5. In Bhanshali Kushalchand Ramji v. Sha Shamji Jivraj, AIR 1958 Bom 53 the aforesaid ruling of the Supreme Court was relied upon. It was held that Section 76(a) and (e) of the Transfer of Property Act do not empower the mortgage to create a lease of the mortgaged property, which is to ensure beyond the redemption of the mortgage itself, and it is quite clear even from Section 111(e) of the Transfer of Property Act, This authority further lays down that in such circumstances the provisions of Bombay Rents, Hotel and Lodging House Rates Control Act, 1947 (Act No. 57 of 1947) cannot be available to the defendant tenant. In Kamlakar & Company v. Gulam Shafi-Imambhai, AIR 1963 Bom 42, a similar view was taken. It was further held that a redemption decree can be executed even against a tenant of the mortgages. In Ram Kailash Singh v. Baliram Singh, AIR 1963 Pat 26, it was held that the settlement of land could not be valid and subsisting beyond the period of the mortgage and on redemption the said leases were liable to be effected. In K. W. Appu v. State of Kerala, AIR 1974 Ker 2, it was held by the learned single Judge that the tenancy of a tenant inducted by the mortgage in possession comes to an end on termination of mortgage's interest and such a tenant is not entitled to protection of the Rent Act. In Lalji Purshottam v. Thacker Madhavji Meghaji, AIR 1976 Gui 161 a Full Bench authority of Guiarat High Court, their Lordships have held that leases created by the mortgagee in possession are not protected under Bombay Rents, Hotel and Lodging House Rates Control Act, 1947. Their Lordships have further held that even apart from Section 76(a) of the Transfer of Property Act, if the words of the mortgage deed clearly and indubitably express an intention to allow expressly creation of a tenancy beyond the term of the mortgage, then only the lease created in exercise of the power expressly conferred by the mortgage deed would be binding on the mortgagor. If the words of the mortgage deed do not clearly and indubitably disclose the intention to allow expressly the creation of a tenancy beyond the terms of the mortgage, the mere fact that the mortgage deed authorises the mortgage with possession to induct a tenant would not create a tenancy binding on the mortgagor after the redemption of the mortgage.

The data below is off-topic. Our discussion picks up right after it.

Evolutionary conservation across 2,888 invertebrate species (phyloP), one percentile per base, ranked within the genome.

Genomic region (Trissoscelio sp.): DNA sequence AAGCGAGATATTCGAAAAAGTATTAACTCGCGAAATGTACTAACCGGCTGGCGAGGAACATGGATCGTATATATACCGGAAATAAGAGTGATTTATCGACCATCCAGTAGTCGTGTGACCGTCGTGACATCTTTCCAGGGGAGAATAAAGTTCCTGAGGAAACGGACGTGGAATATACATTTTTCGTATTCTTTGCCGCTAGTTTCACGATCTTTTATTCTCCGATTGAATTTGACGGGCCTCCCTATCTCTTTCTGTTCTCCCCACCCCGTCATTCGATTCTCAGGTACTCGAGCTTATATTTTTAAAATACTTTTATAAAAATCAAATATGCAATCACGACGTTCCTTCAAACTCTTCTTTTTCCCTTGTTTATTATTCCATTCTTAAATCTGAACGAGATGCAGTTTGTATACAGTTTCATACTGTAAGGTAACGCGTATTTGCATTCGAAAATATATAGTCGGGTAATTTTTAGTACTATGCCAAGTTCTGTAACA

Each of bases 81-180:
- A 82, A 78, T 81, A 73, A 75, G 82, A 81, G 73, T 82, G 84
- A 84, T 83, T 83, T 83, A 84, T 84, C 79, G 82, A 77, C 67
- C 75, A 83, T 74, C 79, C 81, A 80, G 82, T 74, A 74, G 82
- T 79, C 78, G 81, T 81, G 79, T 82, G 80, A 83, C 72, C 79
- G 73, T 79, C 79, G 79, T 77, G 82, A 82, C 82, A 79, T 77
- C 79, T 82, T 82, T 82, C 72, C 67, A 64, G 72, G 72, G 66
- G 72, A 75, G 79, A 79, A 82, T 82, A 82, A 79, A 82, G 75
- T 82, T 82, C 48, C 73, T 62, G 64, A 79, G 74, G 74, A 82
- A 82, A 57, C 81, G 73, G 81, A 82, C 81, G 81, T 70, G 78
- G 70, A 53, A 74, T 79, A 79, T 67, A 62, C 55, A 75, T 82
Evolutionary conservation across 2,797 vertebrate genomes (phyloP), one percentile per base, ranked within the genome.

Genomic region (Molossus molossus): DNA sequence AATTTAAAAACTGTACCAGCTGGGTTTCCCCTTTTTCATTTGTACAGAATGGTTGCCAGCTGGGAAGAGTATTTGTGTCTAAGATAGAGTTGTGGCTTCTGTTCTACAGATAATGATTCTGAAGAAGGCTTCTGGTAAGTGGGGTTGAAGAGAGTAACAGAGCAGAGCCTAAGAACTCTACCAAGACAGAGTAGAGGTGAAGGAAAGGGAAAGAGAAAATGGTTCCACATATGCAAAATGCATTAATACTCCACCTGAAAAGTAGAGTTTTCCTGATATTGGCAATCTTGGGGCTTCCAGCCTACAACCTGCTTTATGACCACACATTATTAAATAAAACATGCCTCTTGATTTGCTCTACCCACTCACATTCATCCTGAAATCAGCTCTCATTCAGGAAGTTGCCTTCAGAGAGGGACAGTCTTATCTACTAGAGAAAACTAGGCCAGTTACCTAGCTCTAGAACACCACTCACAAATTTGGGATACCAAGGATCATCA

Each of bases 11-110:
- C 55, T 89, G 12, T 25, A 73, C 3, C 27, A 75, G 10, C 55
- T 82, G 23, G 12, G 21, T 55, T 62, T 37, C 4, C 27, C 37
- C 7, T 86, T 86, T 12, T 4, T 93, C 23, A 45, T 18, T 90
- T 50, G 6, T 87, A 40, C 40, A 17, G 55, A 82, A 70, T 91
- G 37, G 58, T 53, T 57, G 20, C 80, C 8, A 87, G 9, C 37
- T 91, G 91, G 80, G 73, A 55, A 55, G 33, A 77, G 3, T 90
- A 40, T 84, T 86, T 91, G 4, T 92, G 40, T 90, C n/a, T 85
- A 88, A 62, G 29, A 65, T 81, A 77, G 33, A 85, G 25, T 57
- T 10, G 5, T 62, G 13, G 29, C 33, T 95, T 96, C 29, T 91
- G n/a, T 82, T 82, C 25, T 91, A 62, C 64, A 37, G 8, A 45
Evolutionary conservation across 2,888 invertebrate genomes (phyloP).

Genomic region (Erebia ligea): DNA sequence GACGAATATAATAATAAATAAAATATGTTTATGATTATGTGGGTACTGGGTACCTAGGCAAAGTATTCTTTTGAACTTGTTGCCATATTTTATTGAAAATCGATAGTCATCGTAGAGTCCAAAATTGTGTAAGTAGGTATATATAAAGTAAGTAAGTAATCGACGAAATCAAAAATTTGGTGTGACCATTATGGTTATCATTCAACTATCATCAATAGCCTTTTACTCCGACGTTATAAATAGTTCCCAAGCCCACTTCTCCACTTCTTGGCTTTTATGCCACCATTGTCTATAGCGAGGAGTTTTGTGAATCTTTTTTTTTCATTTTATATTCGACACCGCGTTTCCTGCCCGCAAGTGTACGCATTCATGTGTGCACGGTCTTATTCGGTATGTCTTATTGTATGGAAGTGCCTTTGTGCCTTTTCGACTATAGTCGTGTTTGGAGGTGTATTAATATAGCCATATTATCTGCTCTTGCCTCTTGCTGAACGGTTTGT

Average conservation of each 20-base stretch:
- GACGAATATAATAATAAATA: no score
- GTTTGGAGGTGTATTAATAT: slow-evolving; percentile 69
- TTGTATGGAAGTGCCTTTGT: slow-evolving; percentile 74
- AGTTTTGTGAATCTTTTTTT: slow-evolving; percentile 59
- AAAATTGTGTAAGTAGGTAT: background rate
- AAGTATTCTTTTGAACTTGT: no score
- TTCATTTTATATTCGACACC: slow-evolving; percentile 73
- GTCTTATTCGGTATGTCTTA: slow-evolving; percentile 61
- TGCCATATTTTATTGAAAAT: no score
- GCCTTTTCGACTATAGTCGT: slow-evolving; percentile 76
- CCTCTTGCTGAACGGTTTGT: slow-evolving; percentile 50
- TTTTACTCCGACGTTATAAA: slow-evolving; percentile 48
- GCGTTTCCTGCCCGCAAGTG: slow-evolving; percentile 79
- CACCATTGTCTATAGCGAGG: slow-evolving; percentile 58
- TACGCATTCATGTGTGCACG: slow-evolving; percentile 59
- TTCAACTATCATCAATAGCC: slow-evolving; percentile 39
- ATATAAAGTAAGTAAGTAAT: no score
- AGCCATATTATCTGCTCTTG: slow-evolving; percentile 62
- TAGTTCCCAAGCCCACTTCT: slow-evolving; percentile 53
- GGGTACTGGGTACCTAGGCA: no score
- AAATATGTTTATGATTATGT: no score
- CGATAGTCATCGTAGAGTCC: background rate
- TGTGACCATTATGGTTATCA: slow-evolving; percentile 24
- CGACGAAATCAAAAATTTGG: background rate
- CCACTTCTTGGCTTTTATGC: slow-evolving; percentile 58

6. Mr. Dhingra, the learned Advocate for Mst. Gulabi has placed reliance on Dr. Gian Singh Karmsingh v. Mohanlal, AIR 1964 Puni 346, Ghamandi Ram v. Shanker Lal, AIR 1966 Rai 19, and Shrinarain v. Lachhiram, AIR 1971 Rai 38, in support of his submission that the protection of the Rajasthan Premises (Control of Rent and Eviction) Act, 1950 is available to a tenant of the mortgagee. But, it will suffice to say that in view of the pronouncement of their Lordships of the Supreme Court in Sachalmal Parasram v. Mst. Ratan Bai, AIR 1972 SC 637, this contention has no force, and the law laid down to the contrary in the aforesaid authorities cannot be said to be good law any longer. In Parasram's case (supra) their Lordships have held that the tenancy created by the mortgagee in possession does not survive the termination of the mortgage's interest. The termination of the mortgage's interest terminates the relationship of landlord and tenant. There being no landlord and tenant, the tenant cannot claim protection of the Rent Control Legislation (in that case M. P. Accommodation Control Act, 1961).
7. Therefore, I am of the opinion that the position of law cannot be disputed that in a redemption decree the tenant of the mortgage inducted during the continuance of the mortgage can be evicted and the protection of the Rent Control Act is not available to him.
8. In view of the provisions of Sections 60 and 95 of the Transfer of Property Act, to my mind one of the several mortgagors can redeem the mortgaged property. I may simply refer here to Mirza Yadalli Beg v. Tukaram, AIR 1921 PC 125, and Ram Nivasi v. Md. Shafi, 1977 WLN (UC) 338. Therefore, when in a redemption decree to which even Mst. Gulabi was a party. Mst. Gulabi was evicted and could be evicted in accordance with law, firstly, it cannot be said that she was not bound by the decree, and secondly that she had any right of present possession of the suit property. Therefore, her suit under Order 21, Rule 103, C. P. C. could not have been decreed by the courts below. The appellate court though held that the tenancy created by the mortgage in possession could not ensure beyond redemption, but holding that Ms. Gulabi thereafter became the trespasser and ' could only be evicted by due process of law, upheld the decree of the trial Court, which decreed the suit of Mst. Gulabi. This approach of the learned appellate court in view of what has been stated earlier that in a redemption decree against the mortgage, the tenant of the mortgage, if the tenancy created during the subsistence of the mortgage can be evicted cannot be said to be correct.
9. In the result, the appeal is allowed, the judgment and decree of the two courts below are set aside and the suit of Mst. Gulabi for possession against the appellant is dismissed. But, in view of the facts of this case, the costs are made easy.